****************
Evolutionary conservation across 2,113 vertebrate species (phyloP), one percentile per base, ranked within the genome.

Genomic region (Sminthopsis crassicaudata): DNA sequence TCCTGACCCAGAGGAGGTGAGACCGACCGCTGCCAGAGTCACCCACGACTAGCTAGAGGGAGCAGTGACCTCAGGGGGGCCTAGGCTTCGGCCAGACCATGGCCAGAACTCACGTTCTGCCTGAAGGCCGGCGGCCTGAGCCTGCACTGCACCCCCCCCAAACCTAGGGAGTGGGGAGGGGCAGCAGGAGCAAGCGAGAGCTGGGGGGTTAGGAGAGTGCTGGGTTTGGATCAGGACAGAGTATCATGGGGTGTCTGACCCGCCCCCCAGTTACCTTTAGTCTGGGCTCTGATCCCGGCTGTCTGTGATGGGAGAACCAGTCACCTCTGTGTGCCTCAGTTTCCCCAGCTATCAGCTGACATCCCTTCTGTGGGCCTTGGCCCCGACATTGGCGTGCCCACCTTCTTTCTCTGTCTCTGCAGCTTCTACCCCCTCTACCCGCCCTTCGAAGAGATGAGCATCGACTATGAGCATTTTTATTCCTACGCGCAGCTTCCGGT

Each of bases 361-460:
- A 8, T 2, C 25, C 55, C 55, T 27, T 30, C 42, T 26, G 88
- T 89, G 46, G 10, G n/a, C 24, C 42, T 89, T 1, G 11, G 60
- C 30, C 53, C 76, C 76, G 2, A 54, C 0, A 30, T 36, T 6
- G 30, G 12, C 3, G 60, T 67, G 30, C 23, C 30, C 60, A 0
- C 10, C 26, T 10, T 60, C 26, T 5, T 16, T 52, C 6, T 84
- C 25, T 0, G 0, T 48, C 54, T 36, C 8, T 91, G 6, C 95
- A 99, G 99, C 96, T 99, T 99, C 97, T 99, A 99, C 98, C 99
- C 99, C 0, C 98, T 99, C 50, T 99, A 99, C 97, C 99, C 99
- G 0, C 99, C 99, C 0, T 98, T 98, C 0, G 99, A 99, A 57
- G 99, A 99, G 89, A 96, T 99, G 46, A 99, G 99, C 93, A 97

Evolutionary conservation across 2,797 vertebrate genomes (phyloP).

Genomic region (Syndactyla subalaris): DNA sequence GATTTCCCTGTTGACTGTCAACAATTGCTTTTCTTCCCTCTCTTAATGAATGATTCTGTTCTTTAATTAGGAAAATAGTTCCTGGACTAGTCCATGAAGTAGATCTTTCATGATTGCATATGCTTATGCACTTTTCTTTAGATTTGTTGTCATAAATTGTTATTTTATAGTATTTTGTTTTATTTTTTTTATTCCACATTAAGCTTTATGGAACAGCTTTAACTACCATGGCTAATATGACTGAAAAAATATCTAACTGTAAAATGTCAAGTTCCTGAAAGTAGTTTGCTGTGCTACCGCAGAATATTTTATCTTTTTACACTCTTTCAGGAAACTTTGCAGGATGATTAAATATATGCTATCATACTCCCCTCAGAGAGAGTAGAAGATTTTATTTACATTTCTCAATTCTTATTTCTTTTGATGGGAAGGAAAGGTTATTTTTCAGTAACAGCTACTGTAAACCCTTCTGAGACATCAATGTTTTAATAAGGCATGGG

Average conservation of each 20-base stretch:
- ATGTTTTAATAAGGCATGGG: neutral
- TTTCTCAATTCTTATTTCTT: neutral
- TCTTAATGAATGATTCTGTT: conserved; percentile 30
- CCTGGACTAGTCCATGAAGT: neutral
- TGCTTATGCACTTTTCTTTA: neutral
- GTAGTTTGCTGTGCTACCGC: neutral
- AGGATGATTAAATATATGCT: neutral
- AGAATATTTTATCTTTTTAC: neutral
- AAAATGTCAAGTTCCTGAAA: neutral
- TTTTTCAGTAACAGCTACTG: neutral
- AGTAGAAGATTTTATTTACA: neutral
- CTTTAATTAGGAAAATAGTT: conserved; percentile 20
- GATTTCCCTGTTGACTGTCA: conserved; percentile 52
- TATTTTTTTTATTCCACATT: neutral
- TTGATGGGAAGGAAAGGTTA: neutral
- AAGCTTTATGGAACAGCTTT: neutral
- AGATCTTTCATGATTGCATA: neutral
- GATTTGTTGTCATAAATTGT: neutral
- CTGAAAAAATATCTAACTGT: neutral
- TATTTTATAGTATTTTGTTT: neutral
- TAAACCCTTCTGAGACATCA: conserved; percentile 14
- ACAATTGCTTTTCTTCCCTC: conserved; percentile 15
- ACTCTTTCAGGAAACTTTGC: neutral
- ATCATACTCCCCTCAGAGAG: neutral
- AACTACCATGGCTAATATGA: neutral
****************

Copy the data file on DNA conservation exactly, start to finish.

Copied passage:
Evolutionary conservation across 2,113 vertebrate species (phyloP), one percentile per base, ranked within the genome.

Genomic region (Sminthopsis crassicaudata): DNA sequence TCCTGACCCAGAGGAGGTGAGACCGACCGCTGCCAGAGTCACCCACGACTAGCTAGAGGGAGCAGTGACCTCAGGGGGGCCTAGGCTTCGGCCAGACCATGGCCAGAACTCACGTTCTGCCTGAAGGCCGGCGGCCTGAGCCTGCACTGCACCCCCCCCAAACCTAGGGAGTGGGGAGGGGCAGCAGGAGCAAGCGAGAGCTGGGGGGTTAGGAGAGTGCTGGGTTTGGATCAGGACAGAGTATCATGGGGTGTCTGACCCGCCCCCCAGTTACCTTTAGTCTGGGCTCTGATCCCGGCTGTCTGTGATGGGAGAACCAGTCACCTCTGTGTGCCTCAGTTTCCCCAGCTATCAGCTGACATCCCTTCTGTGGGCCTTGGCCCCGACATTGGCGTGCCCACCTTCTTTCTCTGTCTCTGCAGCTTCTACCCCCTCTACCCGCCCTTCGAAGAGATGAGCATCGACTATGAGCATTTTTATTCCTACGCGCAGCTTCCGGT

Each of bases 361-460:
- A 8, T 2, C 25, C 55, C 55, T 27, T 30, C 42, T 26, G 88
- T 89, G 46, G 10, G n/a, C 24, C 42, T 89, T 1, G 11, G 60
- C 30, C 53, C 76, C 76, G 2, A 54, C 0, A 30, T 36, T 6
- G 30, G 12, C 3, G 60, T 67, G 30, C 23, C 30, C 60, A 0
- C 10, C 26, T 10, T 60, C 26, T 5, T 16, T 52, C 6, T 84
- C 25, T 0, G 0, T 48, C 54, T 36, C 8, T 91, G 6, C 95
- A 99, G 99, C 96, T 99, T 99, C 97, T 99, A 99, C 98, C 99
- C 99, C 0, C 98, T 99, C 50, T 99, A 99, C 97, C 99, C 99
- G 0, C 99, C 99, C 0, T 98, T 98, C 0, G 99, A 99, A 57
- G 99, A 99, G 89, A 96, T 99, G 46, A 99, G 99, C 93, A 97

Evolutionary conservation across 2,797 vertebrate genomes (phyloP).

Genomic region (Syndactyla subalaris): DNA sequence GATTTCCCTGTTGACTGTCAACAATTGCTTTTCTTCCCTCTCTTAATGAATGATTCTGTTCTTTAATTAGGAAAATAGTTCCTGGACTAGTCCATGAAGTAGATCTTTCATGATTGCATATGCTTATGCACTTTTCTTTAGATTTGTTGTCATAAATTGTTATTTTATAGTATTTTGTTTTATTTTTTTTATTCCACATTAAGCTTTATGGAACAGCTTTAACTACCATGGCTAATATGACTGAAAAAATATCTAACTGTAAAATGTCAAGTTCCTGAAAGTAGTTTGCTGTGCTACCGCAGAATATTTTATCTTTTTACACTCTTTCAGGAAACTTTGCAGGATGATTAAATATATGCTATCATACTCCCCTCAGAGAGAGTAGAAGATTTTATTTACATTTCTCAATTCTTATTTCTTTTGATGGGAAGGAAAGGTTATTTTTCAGTAACAGCTACTGTAAACCCTTCTGAGACATCAATGTTTTAATAAGGCATGGG

Average conservation of each 20-base stretch:
- ATGTTTTAATAAGGCATGGG: neutral
- TTTCTCAATTCTTATTTCTT: neutral
- TCTTAATGAATGATTCTGTT: conserved; percentile 30
- CCTGGACTAGTCCATGAAGT: neutral
- TGCTTATGCACTTTTCTTTA: neutral
- GTAGTTTGCTGTGCTACCGC: neutral
- AGGATGATTAAATATATGCT: neutral
- AGAATATTTTATCTTTTTAC: neutral
- AAAATGTCAAGTTCCTGAAA: neutral
- TTTTTCAGTAACAGCTACTG: neutral
- AGTAGAAGATTTTATTTACA: neutral
- CTTTAATTAGGAAAATAGTT: conserved; percentile 20
- GATTTCCCTGTTGACTGTCA: conserved; percentile 52
- TATTTTTTTTATTCCACATT: neutral
- TTGATGGGAAGGAAAGGTTA: neutral
- AAGCTTTATGGAACAGCTTT: neutral
- AGATCTTTCATGATTGCATA: neutral
- GATTTGTTGTCATAAATTGT: neutral
- CTGAAAAAATATCTAACTGT: neutral
- TATTTTATAGTATTTTGTTT: neutral
- TAAACCCTTCTGAGACATCA: conserved; percentile 14
- ACAATTGCTTTTCTTCCCTC: conserved; percentile 15
- ACTCTTTCAGGAAACTTTGC: neutral
- ATCATACTCCCCTCAGAGAG: neutral
- AACTACCATGGCTAATATGA: neutral